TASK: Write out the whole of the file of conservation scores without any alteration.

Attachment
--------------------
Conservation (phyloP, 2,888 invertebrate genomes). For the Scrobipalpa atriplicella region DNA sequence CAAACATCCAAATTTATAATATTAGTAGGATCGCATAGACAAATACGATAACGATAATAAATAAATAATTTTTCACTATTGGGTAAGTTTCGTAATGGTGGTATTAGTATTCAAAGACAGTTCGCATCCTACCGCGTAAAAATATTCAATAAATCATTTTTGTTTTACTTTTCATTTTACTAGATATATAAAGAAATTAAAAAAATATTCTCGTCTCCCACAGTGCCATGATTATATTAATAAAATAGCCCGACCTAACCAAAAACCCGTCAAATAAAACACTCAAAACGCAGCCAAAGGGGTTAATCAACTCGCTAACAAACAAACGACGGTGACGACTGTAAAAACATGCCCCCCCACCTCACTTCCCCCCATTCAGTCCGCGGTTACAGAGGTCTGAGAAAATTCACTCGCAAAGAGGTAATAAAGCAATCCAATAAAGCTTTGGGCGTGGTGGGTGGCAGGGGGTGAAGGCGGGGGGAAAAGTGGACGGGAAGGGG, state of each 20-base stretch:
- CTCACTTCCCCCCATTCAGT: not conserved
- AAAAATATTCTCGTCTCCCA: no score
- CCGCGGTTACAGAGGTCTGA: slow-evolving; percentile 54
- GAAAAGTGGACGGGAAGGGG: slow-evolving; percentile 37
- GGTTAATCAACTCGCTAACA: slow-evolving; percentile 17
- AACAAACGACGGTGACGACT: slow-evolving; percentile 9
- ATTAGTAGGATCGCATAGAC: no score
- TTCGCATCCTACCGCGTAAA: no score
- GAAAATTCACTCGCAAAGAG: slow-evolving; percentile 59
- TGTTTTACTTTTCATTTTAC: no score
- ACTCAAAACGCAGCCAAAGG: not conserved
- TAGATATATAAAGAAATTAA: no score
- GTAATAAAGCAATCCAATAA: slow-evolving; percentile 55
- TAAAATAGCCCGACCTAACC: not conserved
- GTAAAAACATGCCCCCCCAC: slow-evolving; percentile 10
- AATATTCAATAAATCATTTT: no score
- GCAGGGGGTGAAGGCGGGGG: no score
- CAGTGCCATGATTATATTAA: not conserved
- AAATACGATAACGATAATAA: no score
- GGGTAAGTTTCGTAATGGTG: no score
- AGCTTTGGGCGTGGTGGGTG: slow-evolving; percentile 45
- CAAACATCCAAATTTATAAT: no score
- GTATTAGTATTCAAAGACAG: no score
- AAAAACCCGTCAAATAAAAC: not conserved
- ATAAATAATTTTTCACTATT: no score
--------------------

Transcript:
Conservation (phyloP, 2,888 invertebrate genomes). For the Scrobipalpa atriplicella region DNA sequence CAAACATCCAAATTTATAATATTAGTAGGATCGCATAGACAAATACGATAACGATAATAAATAAATAATTTTTCACTATTGGGTAAGTTTCGTAATGGTGGTATTAGTATTCAAAGACAGTTCGCATCCTACCGCGTAAAAATATTCAATAAATCATTTTTGTTTTACTTTTCATTTTACTAGATATATAAAGAAATTAAAAAAATATTCTCGTCTCCCACAGTGCCATGATTATATTAATAAAATAGCCCGACCTAACCAAAAACCCGTCAAATAAAACACTCAAAACGCAGCCAAAGGGGTTAATCAACTCGCTAACAAACAAACGACGGTGACGACTGTAAAAACATGCCCCCCCACCTCACTTCCCCCCATTCAGTCCGCGGTTACAGAGGTCTGAGAAAATTCACTCGCAAAGAGGTAATAAAGCAATCCAATAAAGCTTTGGGCGTGGTGGGTGGCAGGGGGTGAAGGCGGGGGGAAAAGTGGACGGGAAGGGG, state of each 20-base stretch:
- CTCACTTCCCCCCATTCAGT: not conserved
- AAAAATATTCTCGTCTCCCA: no score
- CCGCGGTTACAGAGGTCTGA: slow-evolving; percentile 54
- GAAAAGTGGACGGGAAGGGG: slow-evolving; percentile 37
- GGTTAATCAACTCGCTAACA: slow-evolving; percentile 17
- AACAAACGACGGTGACGACT: slow-evolving; percentile 9
- ATTAGTAGGATCGCATAGAC: no score
- TTCGCATCCTACCGCGTAAA: no score
- GAAAATTCACTCGCAAAGAG: slow-evolving; percentile 59
- TGTTTTACTTTTCATTTTAC: no score
- ACTCAAAACGCAGCCAAAGG: not conserved
- TAGATATATAAAGAAATTAA: no score
- GTAATAAAGCAATCCAATAA: slow-evolving; percentile 55
- TAAAATAGCCCGACCTAACC: not conserved
- GTAAAAACATGCCCCCCCAC: slow-evolving; percentile 10
- AATATTCAATAAATCATTTT: no score
- GCAGGGGGTGAAGGCGGGGG: no score
- CAGTGCCATGATTATATTAA: not conserved
- AAATACGATAACGATAATAA: no score
- GGGTAAGTTTCGTAATGGTG: no score
- AGCTTTGGGCGTGGTGGGTG: slow-evolving; percentile 45
- CAAACATCCAAATTTATAAT: no score
- GTATTAGTATTCAAAGACAG: no score
- AAAAACCCGTCAAATAAAAC: not conserved
- ATAAATAATTTTTCACTATT: no score